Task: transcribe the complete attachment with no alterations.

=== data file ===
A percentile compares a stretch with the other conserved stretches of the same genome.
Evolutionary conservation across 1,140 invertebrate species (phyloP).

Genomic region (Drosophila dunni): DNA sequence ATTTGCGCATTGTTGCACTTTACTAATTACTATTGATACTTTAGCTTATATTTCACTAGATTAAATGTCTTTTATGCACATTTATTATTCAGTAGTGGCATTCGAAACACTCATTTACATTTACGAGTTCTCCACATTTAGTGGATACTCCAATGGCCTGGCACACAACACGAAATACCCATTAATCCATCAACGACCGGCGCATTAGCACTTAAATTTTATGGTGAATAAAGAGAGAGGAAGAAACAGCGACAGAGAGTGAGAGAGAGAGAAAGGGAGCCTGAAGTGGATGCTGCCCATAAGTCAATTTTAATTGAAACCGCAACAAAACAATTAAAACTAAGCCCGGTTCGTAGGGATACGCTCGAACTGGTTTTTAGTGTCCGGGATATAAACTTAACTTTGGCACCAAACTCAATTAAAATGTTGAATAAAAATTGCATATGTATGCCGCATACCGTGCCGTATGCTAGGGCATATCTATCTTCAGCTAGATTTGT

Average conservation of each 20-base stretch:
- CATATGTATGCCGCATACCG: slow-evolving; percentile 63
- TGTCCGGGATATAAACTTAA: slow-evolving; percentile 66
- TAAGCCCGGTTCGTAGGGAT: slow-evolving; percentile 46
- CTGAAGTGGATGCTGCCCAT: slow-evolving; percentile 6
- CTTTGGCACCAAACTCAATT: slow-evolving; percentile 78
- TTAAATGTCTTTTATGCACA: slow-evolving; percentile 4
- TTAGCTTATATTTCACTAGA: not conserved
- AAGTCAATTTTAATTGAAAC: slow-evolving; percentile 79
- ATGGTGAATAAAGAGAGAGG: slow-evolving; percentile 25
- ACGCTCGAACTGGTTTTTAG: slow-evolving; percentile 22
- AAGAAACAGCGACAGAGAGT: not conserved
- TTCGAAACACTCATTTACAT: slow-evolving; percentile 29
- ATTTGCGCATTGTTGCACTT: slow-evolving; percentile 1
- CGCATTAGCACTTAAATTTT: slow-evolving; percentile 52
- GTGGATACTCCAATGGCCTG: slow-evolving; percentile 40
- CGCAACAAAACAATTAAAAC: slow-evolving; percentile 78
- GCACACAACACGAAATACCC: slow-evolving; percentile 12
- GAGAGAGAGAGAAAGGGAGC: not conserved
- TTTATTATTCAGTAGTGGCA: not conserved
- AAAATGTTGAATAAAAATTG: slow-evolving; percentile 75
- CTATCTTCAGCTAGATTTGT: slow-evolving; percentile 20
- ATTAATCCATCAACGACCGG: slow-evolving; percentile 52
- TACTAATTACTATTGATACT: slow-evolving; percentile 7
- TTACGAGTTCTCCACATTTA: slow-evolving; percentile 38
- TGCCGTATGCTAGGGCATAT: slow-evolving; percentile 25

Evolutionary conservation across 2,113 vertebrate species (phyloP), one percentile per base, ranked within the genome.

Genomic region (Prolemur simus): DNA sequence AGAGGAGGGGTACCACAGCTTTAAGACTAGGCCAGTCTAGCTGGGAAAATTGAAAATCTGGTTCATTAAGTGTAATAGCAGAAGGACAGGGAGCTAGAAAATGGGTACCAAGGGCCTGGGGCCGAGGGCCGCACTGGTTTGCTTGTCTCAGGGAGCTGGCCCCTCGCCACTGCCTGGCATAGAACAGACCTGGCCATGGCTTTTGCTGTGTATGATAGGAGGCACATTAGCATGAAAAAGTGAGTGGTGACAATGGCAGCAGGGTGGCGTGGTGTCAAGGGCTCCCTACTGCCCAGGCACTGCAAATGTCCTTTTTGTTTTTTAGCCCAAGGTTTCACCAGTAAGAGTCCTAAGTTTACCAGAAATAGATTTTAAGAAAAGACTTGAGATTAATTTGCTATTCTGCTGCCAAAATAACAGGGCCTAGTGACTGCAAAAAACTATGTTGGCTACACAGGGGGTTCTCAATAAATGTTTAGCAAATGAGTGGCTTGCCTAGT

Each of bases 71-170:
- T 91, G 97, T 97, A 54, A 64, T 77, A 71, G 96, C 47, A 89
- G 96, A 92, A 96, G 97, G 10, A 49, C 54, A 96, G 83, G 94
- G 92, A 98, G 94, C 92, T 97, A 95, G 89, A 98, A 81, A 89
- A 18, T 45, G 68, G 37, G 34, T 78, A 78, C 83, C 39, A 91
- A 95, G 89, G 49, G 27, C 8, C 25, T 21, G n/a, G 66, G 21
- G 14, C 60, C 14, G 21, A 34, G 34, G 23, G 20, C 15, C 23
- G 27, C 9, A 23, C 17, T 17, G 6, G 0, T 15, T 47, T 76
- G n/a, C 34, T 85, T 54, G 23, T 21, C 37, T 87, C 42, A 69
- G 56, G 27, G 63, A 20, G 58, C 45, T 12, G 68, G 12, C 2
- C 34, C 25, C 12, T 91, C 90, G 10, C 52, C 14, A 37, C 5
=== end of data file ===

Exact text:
A percentile compares a stretch with the other conserved stretches of the same genome.
Evolutionary conservation across 1,140 invertebrate species (phyloP).

Genomic region (Drosophila dunni): DNA sequence ATTTGCGCATTGTTGCACTTTACTAATTACTATTGATACTTTAGCTTATATTTCACTAGATTAAATGTCTTTTATGCACATTTATTATTCAGTAGTGGCATTCGAAACACTCATTTACATTTACGAGTTCTCCACATTTAGTGGATACTCCAATGGCCTGGCACACAACACGAAATACCCATTAATCCATCAACGACCGGCGCATTAGCACTTAAATTTTATGGTGAATAAAGAGAGAGGAAGAAACAGCGACAGAGAGTGAGAGAGAGAGAAAGGGAGCCTGAAGTGGATGCTGCCCATAAGTCAATTTTAATTGAAACCGCAACAAAACAATTAAAACTAAGCCCGGTTCGTAGGGATACGCTCGAACTGGTTTTTAGTGTCCGGGATATAAACTTAACTTTGGCACCAAACTCAATTAAAATGTTGAATAAAAATTGCATATGTATGCCGCATACCGTGCCGTATGCTAGGGCATATCTATCTTCAGCTAGATTTGT

Average conservation of each 20-base stretch:
- CATATGTATGCCGCATACCG: slow-evolving; percentile 63
- TGTCCGGGATATAAACTTAA: slow-evolving; percentile 66
- TAAGCCCGGTTCGTAGGGAT: slow-evolving; percentile 46
- CTGAAGTGGATGCTGCCCAT: slow-evolving; percentile 6
- CTTTGGCACCAAACTCAATT: slow-evolving; percentile 78
- TTAAATGTCTTTTATGCACA: slow-evolving; percentile 4
- TTAGCTTATATTTCACTAGA: not conserved
- AAGTCAATTTTAATTGAAAC: slow-evolving; percentile 79
- ATGGTGAATAAAGAGAGAGG: slow-evolving; percentile 25
- ACGCTCGAACTGGTTTTTAG: slow-evolving; percentile 22
- AAGAAACAGCGACAGAGAGT: not conserved
- TTCGAAACACTCATTTACAT: slow-evolving; percentile 29
- ATTTGCGCATTGTTGCACTT: slow-evolving; percentile 1
- CGCATTAGCACTTAAATTTT: slow-evolving; percentile 52
- GTGGATACTCCAATGGCCTG: slow-evolving; percentile 40
- CGCAACAAAACAATTAAAAC: slow-evolving; percentile 78
- GCACACAACACGAAATACCC: slow-evolving; percentile 12
- GAGAGAGAGAGAAAGGGAGC: not conserved
- TTTATTATTCAGTAGTGGCA: not conserved
- AAAATGTTGAATAAAAATTG: slow-evolving; percentile 75
- CTATCTTCAGCTAGATTTGT: slow-evolving; percentile 20
- ATTAATCCATCAACGACCGG: slow-evolving; percentile 52
- TACTAATTACTATTGATACT: slow-evolving; percentile 7
- TTACGAGTTCTCCACATTTA: slow-evolving; percentile 38
- TGCCGTATGCTAGGGCATAT: slow-evolving; percentile 25

Evolutionary conservation across 2,113 vertebrate species (phyloP), one percentile per base, ranked within the genome.

Genomic region (Prolemur simus): DNA sequence AGAGGAGGGGTACCACAGCTTTAAGACTAGGCCAGTCTAGCTGGGAAAATTGAAAATCTGGTTCATTAAGTGTAATAGCAGAAGGACAGGGAGCTAGAAAATGGGTACCAAGGGCCTGGGGCCGAGGGCCGCACTGGTTTGCTTGTCTCAGGGAGCTGGCCCCTCGCCACTGCCTGGCATAGAACAGACCTGGCCATGGCTTTTGCTGTGTATGATAGGAGGCACATTAGCATGAAAAAGTGAGTGGTGACAATGGCAGCAGGGTGGCGTGGTGTCAAGGGCTCCCTACTGCCCAGGCACTGCAAATGTCCTTTTTGTTTTTTAGCCCAAGGTTTCACCAGTAAGAGTCCTAAGTTTACCAGAAATAGATTTTAAGAAAAGACTTGAGATTAATTTGCTATTCTGCTGCCAAAATAACAGGGCCTAGTGACTGCAAAAAACTATGTTGGCTACACAGGGGGTTCTCAATAAATGTTTAGCAAATGAGTGGCTTGCCTAGT

Each of bases 71-170:
- T 91, G 97, T 97, A 54, A 64, T 77, A 71, G 96, C 47, A 89
- G 96, A 92, A 96, G 97, G 10, A 49, C 54, A 96, G 83, G 94
- G 92, A 98, G 94, C 92, T 97, A 95, G 89, A 98, A 81, A 89
- A 18, T 45, G 68, G 37, G 34, T 78, A 78, C 83, C 39, A 91
- A 95, G 89, G 49, G 27, C 8, C 25, T 21, G n/a, G 66, G 21
- G 14, C 60, C 14, G 21, A 34, G 34, G 23, G 20, C 15, C 23
- G 27, C 9, A 23, C 17, T 17, G 6, G 0, T 15, T 47, T 76
- G n/a, C 34, T 85, T 54, G 23, T 21, C 37, T 87, C 42, A 69
- G 56, G 27, G 63, A 20, G 58, C 45, T 12, G 68, G 12, C 2
- C 34, C 25, C 12, T 91, C 90, G 10, C 52, C 14, A 37, C 5